Law360 covers inventor Gilbert Hyatt’s recent litigation victories against the PTO:
A federal judge has ordered the U.S. Patent and Trademark Office to issue three patents to prolific inventor Gilbert Hyatt, finding that many of his patent claims were incorrectly rejected, a win for Hyatt in his case alleging the office is wrongly stalling his patent applications.
The three patents at issue in the decision represent a small fraction of the nearly 400 applications Hyatt has pending at the USPTO. He alleges in a related suit that the office is using a variety of unlawful tactics to ensure those applications are never approved.
Hyatt’s attorney, Andrew Grossman of Baker & Hostetler LLP, said Tuesday that Judge Lamberth’s decision is an important development in the case that shows when Hyatt’s applications are given fair and impartial review, he will win.
“The decision is a vindication of Gilbert Hyatt’s vision as an inventor and persistence in the face of an agency that was determined to violate his rights at every turn,” Grossman said. “The PTO played hardball against Mr. Hyatt, and that makes its loss all the more devastating for the agency and all the more valuable for Mr. Hyatt.”
Read the full article here (PDF):
Judge Backs Inventor In Suit Over Long-Stalled Patent Apps
Mr. Hyatt’s court wins also received coverage from Bloomberg News.
Law360 reports on an analysis by former Commerce Department Inspector General Todd Zinser of the PTO’s secret “SAWS” program to block issuance of patent applications:
In an interview, Zinser said the policy of keeping applicants in the dark about SAWS was “just not right” and the secrecy of the program may have violated federal record-keeping requirements.
“They basically instructed examiners to provide misleading information to applicants. That’s outrageous,” he said. “It’s really bothersome that the leaders of the office would conduct themselves that way, systemically.”
Zinser said that if the board, which rules on whether an application was correctly rejected, was in fact made aware of the SAWS designation during the appeal, it would be “especially unfair.” The applicant would be unaware of the program and could not address with the board the issues that caused the patent to be singled out.
“The applicant and the applicant’s attorney would have had no idea what they were arguing against. It’s a secret process within a secret process,” Zinser said. “The SAWS designation gives the application some type of stigma.”
The article also reports new details on how SAWS operated:
How this worked in practice is illustrated in a 2012 email exchange produced by the office, in which an examiner asks a supervisor how to respond when an applicant calls to ask about the status of an application that the examiner has allowed but has been put in SAWS.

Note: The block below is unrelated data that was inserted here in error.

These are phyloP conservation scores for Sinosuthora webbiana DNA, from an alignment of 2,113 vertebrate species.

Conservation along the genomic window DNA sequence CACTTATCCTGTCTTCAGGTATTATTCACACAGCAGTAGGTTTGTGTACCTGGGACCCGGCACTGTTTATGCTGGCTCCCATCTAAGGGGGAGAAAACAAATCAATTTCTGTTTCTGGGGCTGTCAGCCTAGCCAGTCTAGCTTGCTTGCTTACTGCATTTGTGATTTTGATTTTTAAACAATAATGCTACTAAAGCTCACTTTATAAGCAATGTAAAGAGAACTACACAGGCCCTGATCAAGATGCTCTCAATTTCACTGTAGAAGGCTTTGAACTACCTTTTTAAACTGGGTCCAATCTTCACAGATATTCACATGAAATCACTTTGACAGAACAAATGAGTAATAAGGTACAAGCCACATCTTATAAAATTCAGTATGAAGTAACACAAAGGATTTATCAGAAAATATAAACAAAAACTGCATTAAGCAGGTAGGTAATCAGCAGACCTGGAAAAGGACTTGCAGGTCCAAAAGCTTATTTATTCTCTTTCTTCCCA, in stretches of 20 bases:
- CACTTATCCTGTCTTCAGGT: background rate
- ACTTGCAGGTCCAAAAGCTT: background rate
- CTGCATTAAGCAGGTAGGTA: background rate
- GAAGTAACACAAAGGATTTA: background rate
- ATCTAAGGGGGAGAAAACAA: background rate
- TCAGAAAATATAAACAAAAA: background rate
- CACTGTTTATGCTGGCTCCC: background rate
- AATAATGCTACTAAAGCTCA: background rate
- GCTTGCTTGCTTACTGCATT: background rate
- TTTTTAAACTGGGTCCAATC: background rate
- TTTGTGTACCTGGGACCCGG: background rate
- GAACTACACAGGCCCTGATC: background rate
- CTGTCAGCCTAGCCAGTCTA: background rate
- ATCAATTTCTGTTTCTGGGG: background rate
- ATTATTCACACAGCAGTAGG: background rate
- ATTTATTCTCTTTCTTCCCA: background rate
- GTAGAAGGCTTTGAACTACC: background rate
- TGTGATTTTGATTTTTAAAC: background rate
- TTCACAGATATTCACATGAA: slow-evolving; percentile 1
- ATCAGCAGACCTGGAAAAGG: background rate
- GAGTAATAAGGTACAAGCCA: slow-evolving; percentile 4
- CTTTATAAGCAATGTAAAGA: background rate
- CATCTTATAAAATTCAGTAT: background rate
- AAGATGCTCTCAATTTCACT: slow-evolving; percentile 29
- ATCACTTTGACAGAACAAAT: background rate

“What should I tell them? That the case is under SAWS review and for [an] update they should contact [another official]?” the examiner asked.
Two minutes later, the supervisor responded, “NO … you do not [say] anything about it being a SAWS case. Just tell them that it has been submitted by you … and appears to be going through [some] additional review which happens every now and again.”
Read the full article here (PDF).
Legal trade publication Law360 covers inventor Gilbert Hyatt’s suit against the PTO challenging its decision to never issue him another patent. As the article reports, the PTO recent filed its motion to dismiss the lawsuit, but the PTO motion has no response to Mr. Hyatt’s central claim in the suit:
Hyatt’s attorney, Andrew Grossman of Baker & Hostetler LLP, said Monday that the USPTO’s motion simply ignores the complaint’s allegations that the office has unfairly put Hyatt’s applications in “bureaucratic purgatory.”
“The fundamental issue in this case is that the PTO has decided never to issue another patent to Mr. Hyatt ever again, no matter his entitlement to one, no matter his constitutional due process rights, no matter the merits of his inventions,” he said. “It’s bizarre that the PTO’s motion to dismiss has nothing to say about that fundamental claim. It just has no response to our overwhelming evidence of its bad faith.”
The USPTO is wrong to say that judicial review is unavailable in this situation, Grossman said, because “when agency processes run off the rails, the courts exist to put them back on track.”
Read the full article here.
Dennis Crouch at Patently Obvious covers inventor Gilbert P. Hyatt’s legal action against the U.S. Patent & Trademark Office.